Dr. Ming Yi is an experimental condensed matter physicist broadly interested in understanding the fundamental mechanisms of emergent phenomena in quantum materials. She has in particular worked extensively in the area of high temperature superconductivity, whereby using experimental probes such as angle-resolved photoemission and x-ray scattering techniques has studied the behaviors of exotic electronic orders in these fascinating materials. She obtained her B.S. degree from MIT, and PhD degree from Stanford University, both in physics. After a postdoctoral position at UC Berkeley she will start an assistant professor position at Rice University in 2019. Dr. Yi is a recipient of the L’Oréal USA for Women In Science Fellowship in 2015, the Outstanding Dissertation Award of the International Organization of Chinese Physicists and Astronomers in 2016, and the William E. and Diane M. Spicer Young Investigator Award in 2018. As of the spring of 2018, she took on the role of an Editorial Board Member of Communications Physics.
Q: Communications Physics is a new open access physics journal from Nature Research. What’s your view about it and what’s the reason for joining in as an Editorial Board Member?
I accepted the invitation to be an Editorial Board Member for Communications Physics predominantly for the valuable opportunity to expand my horizons in physics research beyond my own areas of practice. In addition, I have submitted as well as refereed papers before, but had never sat on the other side of the submission portal. I succumbed to the curiosity to gain a more complete appreciation of the dynamics of the peer-review process, which has become an important and integral part of scientific research. I am also very grateful to Communications Physics for providing junior researchers like me the opportunity to actively participate in this process right from the launch of the journal and entrusting us to grow together with the journal.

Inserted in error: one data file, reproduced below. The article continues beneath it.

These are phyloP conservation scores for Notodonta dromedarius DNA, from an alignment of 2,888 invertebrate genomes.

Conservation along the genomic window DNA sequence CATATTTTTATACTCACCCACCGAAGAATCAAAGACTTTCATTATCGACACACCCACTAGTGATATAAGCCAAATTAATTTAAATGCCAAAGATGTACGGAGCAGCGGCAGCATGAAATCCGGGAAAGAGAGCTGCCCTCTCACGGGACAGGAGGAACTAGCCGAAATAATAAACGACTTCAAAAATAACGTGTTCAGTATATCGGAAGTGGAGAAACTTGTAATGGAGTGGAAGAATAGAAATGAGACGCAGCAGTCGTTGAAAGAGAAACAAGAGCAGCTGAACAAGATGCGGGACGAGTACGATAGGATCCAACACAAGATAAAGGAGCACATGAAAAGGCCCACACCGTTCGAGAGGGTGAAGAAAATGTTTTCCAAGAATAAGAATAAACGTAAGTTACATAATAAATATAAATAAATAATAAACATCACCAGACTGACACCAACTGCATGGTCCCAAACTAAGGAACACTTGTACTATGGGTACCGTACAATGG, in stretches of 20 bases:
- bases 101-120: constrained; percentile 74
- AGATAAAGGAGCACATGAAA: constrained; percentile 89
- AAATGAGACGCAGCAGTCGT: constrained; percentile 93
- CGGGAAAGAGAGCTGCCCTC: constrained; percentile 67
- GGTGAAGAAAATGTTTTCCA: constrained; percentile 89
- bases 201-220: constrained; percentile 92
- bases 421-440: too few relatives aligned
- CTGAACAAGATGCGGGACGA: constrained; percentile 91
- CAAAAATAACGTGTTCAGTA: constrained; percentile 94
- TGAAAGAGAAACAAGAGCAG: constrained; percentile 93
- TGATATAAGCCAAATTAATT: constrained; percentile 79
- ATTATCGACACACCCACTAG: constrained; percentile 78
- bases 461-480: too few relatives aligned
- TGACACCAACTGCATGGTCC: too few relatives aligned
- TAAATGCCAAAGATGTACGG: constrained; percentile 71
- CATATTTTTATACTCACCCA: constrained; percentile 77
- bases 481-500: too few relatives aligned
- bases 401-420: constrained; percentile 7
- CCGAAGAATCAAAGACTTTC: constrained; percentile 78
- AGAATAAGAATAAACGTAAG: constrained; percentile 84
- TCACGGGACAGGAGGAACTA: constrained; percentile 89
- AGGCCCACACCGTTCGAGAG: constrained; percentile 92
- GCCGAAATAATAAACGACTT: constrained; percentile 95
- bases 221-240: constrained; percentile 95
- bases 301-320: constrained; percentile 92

Q: Communications Physics has just launched this year and it already covers diverse research outputs within the physics discipline, like biophysics, astronomy, computing physics, optics, etc. What’s your experience when handling the manuscripts?
I predominantly handle selected manuscripts within my areas of research. In terms of editorial responsibilities, there is still quite a lot for me to learn. I appreciate very much the guidance the internal editors of Communications Physics have given me. I must say that my experience so far has been very rewarding and has definitely given me new appreciation for the editorial role and the weight of responsibility it carries for scientific publishing with the goal of rewarding good science.
Q: Where do you see Communications Physics sitting in the physics publishing environment?
I think and hope that Communications Physics will become an important and active portal for disseminating excellent research work that advances our understanding across a wide range of fields in physics. The concept of open access is taking on momentum in scientific publishing, and I am looking forward to seeing how this evolves together with the scientific community.
Q: Do you have any suggestions and experience you would like to share with the researchers who might want to submit to Communications Physics? What advice would you like to share with potential reviewers for the journal, particularly more junior colleagues?
Communications Physics is in its initial stage, and I believe there is a lot of room for shaping how our journal will evolve to best serve the scientific community. I believe that by asking young researchers like me to take on active roles, the journal is giving junior researchers more opportunities to contribute to the dynamics of the scientific community and already shows a future oriented vision. This would also certainly be reflected in the participation of potential reviewers for the journal involving junior colleagues. I want to make one advertisement, which is that we are interested in publishing topical reviews in addition to research articles, and would welcome inquiries and suggestions. I am always eager to take advice and feedback from the larger scientific community on what we can do together to further improve the scientific publishing process for best advancing science.
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